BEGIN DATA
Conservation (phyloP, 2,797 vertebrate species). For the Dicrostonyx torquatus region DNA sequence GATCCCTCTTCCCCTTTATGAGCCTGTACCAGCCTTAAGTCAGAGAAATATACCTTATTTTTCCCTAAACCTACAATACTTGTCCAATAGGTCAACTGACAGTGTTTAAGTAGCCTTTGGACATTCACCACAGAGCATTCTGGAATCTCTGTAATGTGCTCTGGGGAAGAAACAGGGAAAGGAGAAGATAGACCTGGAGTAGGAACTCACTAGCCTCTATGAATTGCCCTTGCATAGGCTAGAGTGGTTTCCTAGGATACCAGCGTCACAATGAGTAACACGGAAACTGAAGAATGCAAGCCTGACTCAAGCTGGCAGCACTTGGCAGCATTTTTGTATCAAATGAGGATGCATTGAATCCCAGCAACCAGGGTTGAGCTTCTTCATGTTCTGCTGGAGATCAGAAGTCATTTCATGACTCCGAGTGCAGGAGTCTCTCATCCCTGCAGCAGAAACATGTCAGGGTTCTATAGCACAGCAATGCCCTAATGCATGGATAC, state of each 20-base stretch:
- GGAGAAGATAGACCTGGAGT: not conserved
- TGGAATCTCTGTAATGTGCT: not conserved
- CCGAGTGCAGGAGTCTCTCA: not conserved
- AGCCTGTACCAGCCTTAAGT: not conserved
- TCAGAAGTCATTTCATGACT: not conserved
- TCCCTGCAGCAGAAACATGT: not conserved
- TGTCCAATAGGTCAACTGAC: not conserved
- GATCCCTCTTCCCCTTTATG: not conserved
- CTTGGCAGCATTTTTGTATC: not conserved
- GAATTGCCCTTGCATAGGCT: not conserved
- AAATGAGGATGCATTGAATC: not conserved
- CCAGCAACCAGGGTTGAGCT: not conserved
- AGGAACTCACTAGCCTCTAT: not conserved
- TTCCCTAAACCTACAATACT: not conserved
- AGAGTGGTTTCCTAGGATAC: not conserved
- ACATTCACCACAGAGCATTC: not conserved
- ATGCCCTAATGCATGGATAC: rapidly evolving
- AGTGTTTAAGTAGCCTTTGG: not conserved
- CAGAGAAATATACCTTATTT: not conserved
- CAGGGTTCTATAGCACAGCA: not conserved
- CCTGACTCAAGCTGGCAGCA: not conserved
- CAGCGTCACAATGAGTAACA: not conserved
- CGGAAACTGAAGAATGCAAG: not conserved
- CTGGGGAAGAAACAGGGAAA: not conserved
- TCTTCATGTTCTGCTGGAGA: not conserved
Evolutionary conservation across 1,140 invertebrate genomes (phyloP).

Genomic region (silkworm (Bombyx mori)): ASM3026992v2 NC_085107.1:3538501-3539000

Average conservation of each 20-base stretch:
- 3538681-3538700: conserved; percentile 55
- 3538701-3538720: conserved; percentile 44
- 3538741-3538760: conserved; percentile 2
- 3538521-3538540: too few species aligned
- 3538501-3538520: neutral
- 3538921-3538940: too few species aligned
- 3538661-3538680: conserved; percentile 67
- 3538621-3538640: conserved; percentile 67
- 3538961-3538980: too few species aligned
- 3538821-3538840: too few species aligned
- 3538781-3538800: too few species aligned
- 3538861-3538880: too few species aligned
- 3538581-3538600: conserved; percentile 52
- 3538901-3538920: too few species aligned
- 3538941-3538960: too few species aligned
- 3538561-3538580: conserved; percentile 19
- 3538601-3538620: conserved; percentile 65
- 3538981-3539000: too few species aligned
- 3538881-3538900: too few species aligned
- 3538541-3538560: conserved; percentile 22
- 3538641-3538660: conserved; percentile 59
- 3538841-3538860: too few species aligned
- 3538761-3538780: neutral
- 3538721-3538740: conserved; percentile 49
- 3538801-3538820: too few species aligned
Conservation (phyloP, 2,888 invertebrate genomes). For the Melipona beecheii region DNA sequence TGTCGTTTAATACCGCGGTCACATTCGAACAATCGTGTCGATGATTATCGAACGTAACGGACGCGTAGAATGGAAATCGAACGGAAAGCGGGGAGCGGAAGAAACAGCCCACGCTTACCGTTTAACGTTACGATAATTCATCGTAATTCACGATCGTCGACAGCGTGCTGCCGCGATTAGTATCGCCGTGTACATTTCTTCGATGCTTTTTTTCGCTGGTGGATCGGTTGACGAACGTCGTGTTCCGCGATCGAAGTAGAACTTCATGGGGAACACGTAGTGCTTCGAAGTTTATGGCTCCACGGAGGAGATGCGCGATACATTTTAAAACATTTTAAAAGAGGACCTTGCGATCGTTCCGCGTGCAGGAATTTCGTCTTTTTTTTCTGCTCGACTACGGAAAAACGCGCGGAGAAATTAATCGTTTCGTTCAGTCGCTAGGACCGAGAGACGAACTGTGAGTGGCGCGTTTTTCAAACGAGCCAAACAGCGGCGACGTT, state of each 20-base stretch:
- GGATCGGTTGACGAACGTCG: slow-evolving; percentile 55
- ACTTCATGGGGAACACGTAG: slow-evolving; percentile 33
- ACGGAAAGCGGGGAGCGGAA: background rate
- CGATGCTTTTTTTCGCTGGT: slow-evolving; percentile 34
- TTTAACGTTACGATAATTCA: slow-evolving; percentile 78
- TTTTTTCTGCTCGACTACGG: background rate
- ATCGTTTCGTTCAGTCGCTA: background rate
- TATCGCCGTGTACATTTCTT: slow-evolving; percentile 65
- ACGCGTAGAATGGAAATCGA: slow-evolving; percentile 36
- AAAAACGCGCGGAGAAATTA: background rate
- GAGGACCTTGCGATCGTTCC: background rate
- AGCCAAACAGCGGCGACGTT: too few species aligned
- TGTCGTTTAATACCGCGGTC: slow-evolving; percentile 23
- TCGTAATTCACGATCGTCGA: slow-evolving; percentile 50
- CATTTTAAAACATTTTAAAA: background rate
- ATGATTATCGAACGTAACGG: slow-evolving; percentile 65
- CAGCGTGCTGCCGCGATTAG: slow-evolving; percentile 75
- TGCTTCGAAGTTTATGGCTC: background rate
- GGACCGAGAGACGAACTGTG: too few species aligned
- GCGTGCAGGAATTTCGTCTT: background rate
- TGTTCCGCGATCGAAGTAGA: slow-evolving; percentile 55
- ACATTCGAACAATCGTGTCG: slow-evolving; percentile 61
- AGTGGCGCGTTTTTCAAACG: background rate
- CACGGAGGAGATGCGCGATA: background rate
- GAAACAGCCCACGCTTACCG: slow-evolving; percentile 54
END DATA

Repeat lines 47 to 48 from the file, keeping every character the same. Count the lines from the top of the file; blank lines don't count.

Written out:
- 3538981-3539000: too few species aligned
- 3538881-3538900: too few species aligned